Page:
We use the time-lens concept to demonstrate a new scheme for synchronization of two pulsed light sources for biological
imaging. An all fiber, 1064 nm time-lens source is synchronized to a picosecond solid-state Ti: Sapphire mode-locked
laser by using the mode-locked laser pulses as the clock. We demonstrate the application of this synchronized source for
CARS and SRS imaging by imaging mouse tissues. Synchronized two wavelength pulsed source is a major technical
difficulty for CARS and SRS imaging. The time-lens source demonstrated here may provide an all-fiber, user friendly
alternative for future SRS imaging.
The development of methods that allow microscale studies of complex biomaterials based on their molecular composition is of great interest to a wide range of research fields. We show that stimulated Raman scattering (SRS) microscopy is an excellent analytical tool to study distributions of different biomolecules in multiphasic systems. SRS combines the label-free molecular specificity of vibrational spectroscopy with an enhanced sensitivity due to coherent excitation of molecular vibrations. Compared to previous imaging studies using coherent anti-Stokes Raman scattering microscopy, the main advantage of SRS microscopy is the absence of the unwanted nonresonant background, which translates into a superior sensitivity and undistorted vibrational spectra. We compare spectra of complex materials obtained with stimulated Raman scattering and spontaneous Raman scattering in the crowded fingerprint region. We find that, as expected, there is excellent correspondence and that the SRS spectra are free from interference from background fluorescence. In addition, we show high-resolution imaging of the distributions of selected biomolecules, such as lipids and proteins, in food products with SRS microscopy.
Label-free chemical contrast is highly desirable in biomedical imaging. Spontaneous
Raman microscopy provides specific vibrational signatures of chemical bonds, but is often
hindered by low sensitivity. Here we report a 3D multi-photon vibrational imaging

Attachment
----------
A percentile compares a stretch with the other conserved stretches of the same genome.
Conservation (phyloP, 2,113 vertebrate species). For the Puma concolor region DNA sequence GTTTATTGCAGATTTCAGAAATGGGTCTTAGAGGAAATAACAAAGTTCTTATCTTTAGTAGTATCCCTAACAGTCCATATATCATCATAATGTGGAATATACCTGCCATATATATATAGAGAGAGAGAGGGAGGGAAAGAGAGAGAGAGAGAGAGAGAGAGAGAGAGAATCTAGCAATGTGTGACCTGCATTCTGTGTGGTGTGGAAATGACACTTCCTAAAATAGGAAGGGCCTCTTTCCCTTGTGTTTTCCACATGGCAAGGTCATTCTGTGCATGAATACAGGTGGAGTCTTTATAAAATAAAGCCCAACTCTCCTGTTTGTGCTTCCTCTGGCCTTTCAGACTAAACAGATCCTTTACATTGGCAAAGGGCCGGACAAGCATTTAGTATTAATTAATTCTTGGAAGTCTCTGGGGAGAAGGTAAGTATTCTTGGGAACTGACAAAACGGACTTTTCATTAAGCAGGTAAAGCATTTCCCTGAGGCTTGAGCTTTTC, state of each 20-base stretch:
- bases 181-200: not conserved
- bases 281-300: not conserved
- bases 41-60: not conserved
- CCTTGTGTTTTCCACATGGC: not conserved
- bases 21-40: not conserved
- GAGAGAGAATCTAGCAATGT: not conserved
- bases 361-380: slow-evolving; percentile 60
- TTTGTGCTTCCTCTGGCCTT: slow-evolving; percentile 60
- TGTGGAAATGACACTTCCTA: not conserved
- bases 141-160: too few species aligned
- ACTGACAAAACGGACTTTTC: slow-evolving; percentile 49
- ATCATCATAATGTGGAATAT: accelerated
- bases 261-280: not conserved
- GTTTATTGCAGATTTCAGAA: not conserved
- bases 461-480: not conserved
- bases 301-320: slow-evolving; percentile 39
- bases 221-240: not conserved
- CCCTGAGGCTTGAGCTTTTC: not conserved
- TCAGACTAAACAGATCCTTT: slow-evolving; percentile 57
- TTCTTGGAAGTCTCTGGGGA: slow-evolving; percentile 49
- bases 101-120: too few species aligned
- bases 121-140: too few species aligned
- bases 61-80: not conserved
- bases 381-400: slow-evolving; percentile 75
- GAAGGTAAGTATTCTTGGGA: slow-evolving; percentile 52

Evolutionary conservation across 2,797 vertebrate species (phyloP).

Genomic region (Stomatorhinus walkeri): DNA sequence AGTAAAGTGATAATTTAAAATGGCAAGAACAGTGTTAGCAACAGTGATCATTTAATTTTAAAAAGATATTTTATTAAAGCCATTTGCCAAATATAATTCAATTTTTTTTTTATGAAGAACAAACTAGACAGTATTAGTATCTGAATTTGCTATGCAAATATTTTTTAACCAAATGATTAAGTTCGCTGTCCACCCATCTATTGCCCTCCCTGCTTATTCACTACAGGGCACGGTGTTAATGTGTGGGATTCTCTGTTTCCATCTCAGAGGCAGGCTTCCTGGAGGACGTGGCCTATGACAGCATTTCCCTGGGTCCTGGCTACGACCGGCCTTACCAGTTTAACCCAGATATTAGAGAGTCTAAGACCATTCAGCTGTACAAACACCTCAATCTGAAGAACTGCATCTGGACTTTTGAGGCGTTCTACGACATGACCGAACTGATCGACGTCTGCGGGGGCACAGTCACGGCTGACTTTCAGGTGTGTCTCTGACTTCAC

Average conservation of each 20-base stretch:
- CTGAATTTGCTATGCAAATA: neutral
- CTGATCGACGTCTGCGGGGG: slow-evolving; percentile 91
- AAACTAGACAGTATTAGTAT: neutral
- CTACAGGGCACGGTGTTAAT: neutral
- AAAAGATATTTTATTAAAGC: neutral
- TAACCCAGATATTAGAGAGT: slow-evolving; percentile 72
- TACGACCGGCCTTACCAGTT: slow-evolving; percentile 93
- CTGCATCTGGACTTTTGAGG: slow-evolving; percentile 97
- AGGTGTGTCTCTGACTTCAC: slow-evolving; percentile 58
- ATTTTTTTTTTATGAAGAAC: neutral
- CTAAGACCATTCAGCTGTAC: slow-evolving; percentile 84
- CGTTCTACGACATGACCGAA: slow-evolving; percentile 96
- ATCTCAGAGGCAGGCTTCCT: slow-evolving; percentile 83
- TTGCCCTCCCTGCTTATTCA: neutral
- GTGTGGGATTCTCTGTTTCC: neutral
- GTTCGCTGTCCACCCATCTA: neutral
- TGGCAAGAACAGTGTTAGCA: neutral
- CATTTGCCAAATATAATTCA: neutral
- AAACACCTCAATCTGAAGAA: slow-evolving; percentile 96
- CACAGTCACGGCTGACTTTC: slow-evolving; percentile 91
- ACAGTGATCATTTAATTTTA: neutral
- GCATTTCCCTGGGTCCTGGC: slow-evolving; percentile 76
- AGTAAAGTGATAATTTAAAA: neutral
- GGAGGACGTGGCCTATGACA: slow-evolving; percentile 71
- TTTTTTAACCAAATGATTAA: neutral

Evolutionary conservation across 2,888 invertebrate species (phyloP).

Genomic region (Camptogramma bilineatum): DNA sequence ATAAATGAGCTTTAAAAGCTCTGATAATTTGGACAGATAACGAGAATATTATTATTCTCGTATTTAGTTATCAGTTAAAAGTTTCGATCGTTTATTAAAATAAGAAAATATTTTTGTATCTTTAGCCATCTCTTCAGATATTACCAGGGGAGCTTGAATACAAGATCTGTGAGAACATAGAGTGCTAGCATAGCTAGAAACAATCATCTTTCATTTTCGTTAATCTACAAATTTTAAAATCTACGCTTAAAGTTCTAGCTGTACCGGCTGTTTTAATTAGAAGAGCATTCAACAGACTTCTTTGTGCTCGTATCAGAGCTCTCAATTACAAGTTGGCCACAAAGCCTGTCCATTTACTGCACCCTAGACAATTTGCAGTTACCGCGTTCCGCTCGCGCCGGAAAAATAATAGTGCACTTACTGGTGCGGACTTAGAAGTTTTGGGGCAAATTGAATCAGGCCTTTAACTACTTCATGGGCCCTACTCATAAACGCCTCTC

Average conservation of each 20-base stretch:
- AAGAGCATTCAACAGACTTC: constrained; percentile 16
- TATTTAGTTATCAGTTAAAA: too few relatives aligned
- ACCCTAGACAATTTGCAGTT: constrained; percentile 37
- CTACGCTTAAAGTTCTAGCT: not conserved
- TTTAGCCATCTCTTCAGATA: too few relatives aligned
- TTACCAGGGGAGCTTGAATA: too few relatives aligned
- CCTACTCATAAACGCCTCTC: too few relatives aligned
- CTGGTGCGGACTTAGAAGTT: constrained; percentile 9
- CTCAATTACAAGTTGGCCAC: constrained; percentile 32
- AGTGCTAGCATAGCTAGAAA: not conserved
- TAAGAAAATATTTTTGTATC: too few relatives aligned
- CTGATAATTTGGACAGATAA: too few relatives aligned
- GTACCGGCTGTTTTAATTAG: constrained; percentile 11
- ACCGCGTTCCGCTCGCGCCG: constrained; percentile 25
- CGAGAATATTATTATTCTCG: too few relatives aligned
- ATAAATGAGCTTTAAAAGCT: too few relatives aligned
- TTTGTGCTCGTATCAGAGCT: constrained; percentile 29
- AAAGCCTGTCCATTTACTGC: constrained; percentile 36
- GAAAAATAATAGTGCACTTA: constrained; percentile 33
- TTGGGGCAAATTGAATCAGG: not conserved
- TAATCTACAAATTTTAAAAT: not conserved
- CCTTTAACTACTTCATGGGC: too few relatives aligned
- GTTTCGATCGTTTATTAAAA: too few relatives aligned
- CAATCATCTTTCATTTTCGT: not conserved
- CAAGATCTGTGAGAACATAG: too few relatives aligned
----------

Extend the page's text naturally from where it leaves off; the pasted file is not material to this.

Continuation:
technique based on stimulated Raman scattering (SRS). The sensitivity of SRS is
significantly greater than that of spontaneous Raman scattering, and is further enhanced
by high-frequency (MHz) phase-sensitive detection. SRS microscopy has a major advantage
over previous coherent Raman techniques in that it offers
background-free and easily
interpretable chemical contrast. We show a variety of biomedical applications, such as
differentiating distributions of omega-3 fatty acids and saturated lipids in living cells,
imaging of brain and skin tissues based on intrinsic lipid contrast.
We report on the use of adaptive optics in coherent anti-Stokes Raman scattering microscopy (CARS) to improve the
image brightness and quality at increased optical penetration depths in biological material. The principle of the
technique is to shape the incoming wavefront in such a way that it counteracts the aberrations introduced by imperfect
optics and the varying refractive index of the sample. In recent years adaptive optics have been implemented in
multiphoton and confocal microscopy. CARS microscopy is proving to be a powerful tool for non-invasive and label-free
biomedical imaging with vibrational contrast. As the contrast mechanism is based on a 3rd order non-linear optical
process, it is highly susceptible to aberrations, thus CARS signals are commonly lost beyond the depth of ~100 μm in
tissue. We demonstrate the combination of adaptive optics and CARS microscopy for deep-tissue imaging using a
deformable membrane mirror. A random search optimization algorithm using the CARS intensity as the figure of merit
determined the correct mirror-shape in order to correct for the aberrations. We highlight two different methods of
implementation, using a look up table technique and by performing the optimizing in situ. We demonstrate a significant
increase in brightness and image quality in an agarose/polystyrene-bead sample and white chicken muscle, pushing the
penetration depth beyond 200 μm.